Like many people who’ve had personal experience of the criminal justice system, Victoria wanted to help others who found themselves in a similar situation to the one she’d been in. Sadly, she discovered that the Prison Service were more likely to consider her historic convictions rather than judge her on her skills and experience.

 

I applied for a job as a functional skills tutor working in a privately run prison. The interview went well and later in the day I received a call to confirm that I had the job. Great! Or so I thought.

I needed an enhanced Disclosure and Barring Service check and the education department at the prison also sent me a security vetting form to complete. I have convictions from twenty and forty years ago and I knew that I would have to disclose them but as I hadn’t received any prison sentences or been barred from working with children or adults, I assumed at that stage that I wouldn’t have any problems.

I’ve done a lot of voluntary work with children,helping them with their literacy and numeracy skills and I’ve worked with people suffering from dementia and alzheimers. I thought this would increase my skills and knowledge and would improve my chances of getting into paid work.

As I read through the very long, detailed and complicated security vetting form from the prison, I thought it might save a lot of time if I spoke to the education department at the prison and tell them about my previous convictions. The lady I spoke to at the prison told me that in her experience she was 80 – 90% sure that the job offer would be revoked as a result of my convictions. I therefore decided not to put myself through the ordeal and withdrew my application.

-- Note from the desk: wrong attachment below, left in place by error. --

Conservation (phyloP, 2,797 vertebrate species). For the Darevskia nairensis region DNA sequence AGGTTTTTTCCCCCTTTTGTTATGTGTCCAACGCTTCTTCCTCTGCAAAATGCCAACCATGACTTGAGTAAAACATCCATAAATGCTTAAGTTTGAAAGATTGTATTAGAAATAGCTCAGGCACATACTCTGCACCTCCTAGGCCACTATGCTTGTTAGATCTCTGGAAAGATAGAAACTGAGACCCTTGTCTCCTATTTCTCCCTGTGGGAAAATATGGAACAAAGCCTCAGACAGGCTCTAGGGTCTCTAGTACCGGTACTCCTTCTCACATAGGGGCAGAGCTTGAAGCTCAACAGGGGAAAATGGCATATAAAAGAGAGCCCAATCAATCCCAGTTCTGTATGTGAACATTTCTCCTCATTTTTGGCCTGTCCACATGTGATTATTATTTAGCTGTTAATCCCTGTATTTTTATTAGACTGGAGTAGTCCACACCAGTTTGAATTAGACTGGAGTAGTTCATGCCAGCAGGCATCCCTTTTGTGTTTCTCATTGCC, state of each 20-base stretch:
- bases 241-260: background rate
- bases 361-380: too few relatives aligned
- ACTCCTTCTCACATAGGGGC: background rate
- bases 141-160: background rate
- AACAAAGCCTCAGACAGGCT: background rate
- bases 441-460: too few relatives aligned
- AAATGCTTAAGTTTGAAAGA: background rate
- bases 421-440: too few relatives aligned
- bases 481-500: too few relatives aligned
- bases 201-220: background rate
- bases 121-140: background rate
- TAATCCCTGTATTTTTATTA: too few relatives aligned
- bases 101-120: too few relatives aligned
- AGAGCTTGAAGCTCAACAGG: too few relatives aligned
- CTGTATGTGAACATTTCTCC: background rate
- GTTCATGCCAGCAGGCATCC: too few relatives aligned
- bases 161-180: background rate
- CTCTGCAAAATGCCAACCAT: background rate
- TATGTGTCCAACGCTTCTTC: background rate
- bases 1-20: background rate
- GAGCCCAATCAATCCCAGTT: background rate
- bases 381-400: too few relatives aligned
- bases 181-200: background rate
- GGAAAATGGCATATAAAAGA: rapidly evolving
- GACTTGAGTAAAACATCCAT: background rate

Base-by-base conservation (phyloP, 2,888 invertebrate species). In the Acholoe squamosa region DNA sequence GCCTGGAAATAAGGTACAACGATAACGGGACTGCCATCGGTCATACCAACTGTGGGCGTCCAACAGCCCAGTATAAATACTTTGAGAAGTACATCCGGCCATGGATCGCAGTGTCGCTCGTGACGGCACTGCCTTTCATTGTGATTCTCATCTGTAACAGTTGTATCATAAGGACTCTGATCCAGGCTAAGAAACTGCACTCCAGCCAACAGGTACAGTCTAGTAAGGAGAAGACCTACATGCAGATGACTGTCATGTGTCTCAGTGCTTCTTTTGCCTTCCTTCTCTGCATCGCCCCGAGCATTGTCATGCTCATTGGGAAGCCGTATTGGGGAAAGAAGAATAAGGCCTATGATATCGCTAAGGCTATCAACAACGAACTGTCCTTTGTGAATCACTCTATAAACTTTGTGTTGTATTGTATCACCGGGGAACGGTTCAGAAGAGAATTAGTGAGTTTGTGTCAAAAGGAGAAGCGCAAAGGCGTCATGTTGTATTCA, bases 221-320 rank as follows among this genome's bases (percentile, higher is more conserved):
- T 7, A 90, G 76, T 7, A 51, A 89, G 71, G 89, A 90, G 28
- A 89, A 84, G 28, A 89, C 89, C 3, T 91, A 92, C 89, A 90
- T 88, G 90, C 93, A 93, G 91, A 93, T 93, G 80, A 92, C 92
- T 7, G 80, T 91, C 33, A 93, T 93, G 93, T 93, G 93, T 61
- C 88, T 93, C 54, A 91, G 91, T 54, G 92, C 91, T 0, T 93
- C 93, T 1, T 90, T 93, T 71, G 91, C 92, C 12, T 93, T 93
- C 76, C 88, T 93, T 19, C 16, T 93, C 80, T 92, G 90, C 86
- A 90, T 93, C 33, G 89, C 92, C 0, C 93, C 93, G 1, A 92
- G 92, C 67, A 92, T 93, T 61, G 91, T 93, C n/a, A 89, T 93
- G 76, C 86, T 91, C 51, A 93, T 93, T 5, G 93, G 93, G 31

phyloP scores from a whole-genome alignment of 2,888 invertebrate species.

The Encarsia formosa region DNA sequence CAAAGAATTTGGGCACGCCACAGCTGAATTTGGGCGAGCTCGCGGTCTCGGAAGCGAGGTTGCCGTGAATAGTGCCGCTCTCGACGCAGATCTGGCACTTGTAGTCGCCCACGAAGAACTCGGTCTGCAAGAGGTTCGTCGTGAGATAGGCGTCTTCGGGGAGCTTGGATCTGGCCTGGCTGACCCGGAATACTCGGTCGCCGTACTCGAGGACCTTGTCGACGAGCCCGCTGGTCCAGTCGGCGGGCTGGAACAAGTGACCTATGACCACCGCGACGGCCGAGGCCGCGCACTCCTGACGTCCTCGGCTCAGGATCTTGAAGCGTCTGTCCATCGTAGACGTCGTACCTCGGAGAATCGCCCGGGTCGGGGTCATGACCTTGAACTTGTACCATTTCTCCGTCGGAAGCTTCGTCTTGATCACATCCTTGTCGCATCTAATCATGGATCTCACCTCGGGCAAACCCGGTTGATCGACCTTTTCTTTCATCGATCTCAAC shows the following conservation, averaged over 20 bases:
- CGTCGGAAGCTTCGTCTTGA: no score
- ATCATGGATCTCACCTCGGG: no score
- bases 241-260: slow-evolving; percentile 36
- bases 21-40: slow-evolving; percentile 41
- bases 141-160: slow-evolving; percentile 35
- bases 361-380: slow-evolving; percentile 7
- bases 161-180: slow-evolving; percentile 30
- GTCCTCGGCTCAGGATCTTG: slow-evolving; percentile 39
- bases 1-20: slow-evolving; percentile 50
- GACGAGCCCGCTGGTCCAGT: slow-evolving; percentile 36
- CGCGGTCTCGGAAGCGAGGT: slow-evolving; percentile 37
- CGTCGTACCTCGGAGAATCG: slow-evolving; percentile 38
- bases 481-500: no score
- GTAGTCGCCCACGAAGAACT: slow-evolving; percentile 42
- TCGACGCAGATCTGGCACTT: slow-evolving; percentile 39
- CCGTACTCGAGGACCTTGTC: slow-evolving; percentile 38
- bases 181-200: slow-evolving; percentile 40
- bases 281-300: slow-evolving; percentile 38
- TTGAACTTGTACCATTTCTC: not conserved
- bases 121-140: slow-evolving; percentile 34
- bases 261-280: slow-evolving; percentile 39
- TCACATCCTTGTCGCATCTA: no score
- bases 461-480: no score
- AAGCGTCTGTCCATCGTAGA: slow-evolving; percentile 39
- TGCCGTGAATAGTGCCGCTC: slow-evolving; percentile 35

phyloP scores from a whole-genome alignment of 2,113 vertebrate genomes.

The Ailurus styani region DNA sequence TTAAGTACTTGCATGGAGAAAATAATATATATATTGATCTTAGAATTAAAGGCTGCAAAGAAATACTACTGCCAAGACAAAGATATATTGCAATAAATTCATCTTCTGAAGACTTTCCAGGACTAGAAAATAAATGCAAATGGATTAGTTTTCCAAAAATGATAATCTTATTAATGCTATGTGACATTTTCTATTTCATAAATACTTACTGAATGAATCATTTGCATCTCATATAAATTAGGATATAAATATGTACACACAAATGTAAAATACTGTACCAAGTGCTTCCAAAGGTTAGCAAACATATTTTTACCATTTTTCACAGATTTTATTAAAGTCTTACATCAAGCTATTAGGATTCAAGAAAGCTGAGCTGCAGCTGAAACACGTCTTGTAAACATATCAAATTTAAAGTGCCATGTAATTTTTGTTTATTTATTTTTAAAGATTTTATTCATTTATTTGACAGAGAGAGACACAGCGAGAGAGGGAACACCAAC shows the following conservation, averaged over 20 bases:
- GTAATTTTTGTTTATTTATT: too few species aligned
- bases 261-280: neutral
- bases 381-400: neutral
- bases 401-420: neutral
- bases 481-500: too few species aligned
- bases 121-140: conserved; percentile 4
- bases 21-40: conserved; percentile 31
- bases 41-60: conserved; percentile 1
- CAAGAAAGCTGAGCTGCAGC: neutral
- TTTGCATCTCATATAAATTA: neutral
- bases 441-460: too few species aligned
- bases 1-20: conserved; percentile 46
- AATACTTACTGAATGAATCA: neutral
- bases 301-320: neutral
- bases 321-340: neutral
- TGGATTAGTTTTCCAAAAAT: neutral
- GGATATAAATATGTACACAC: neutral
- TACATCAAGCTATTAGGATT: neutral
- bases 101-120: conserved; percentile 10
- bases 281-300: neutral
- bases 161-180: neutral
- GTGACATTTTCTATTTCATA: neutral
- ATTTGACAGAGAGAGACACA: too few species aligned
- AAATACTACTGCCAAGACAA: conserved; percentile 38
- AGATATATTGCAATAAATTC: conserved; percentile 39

Having had my confidence knocked, I was very anxious about applying for other jobs. Eventually I was offered a job as a tutor at a private language college. I disclosed my convictions to the manager during the interview and she was a lot more relaxed about them, especially as they were so historic. Despite getting the job, things didn’t really work out as I had expected (for a variety of reasons) and I resigned.

My experiences over the last few years have left me in a really bad place. I can’t seem to stop crying and just can’t cope with anything right now. I’ve seen my doctor and been put on anti-depressants which I’m hoping will help me.

I’ve tried so hard over the past 7 years to get a job. I’ve re-trained as a foreign language tutor and took other qualifications not thinking at the time that I would have any problems getting into this type of work.

I love teaching English as a foreign language and I’m good at it. I have the skills and abilities to be a great teacher and could have easily done the job in the prison. Unfortunately from what I’ve heard, the system doesn’t seem to want me.

By Victoria (name changed to protect identity)

 

A comment from Unlock

We’d always encourage people to apply for any job which they believe they have the necessary skills and experience to do. If you want to find out whether your criminal record will affect your chances of success, make sure that you speak to the relevant person within the organisation, for example an HR Manager. Although Victoria was told by a member of the education department that there was an 80 – 90% chance of the job offer being revoked, she may have found herself in the 10 – 20% that was successful.

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  1. Comment – Let us know your thoughts on this post by commenting below
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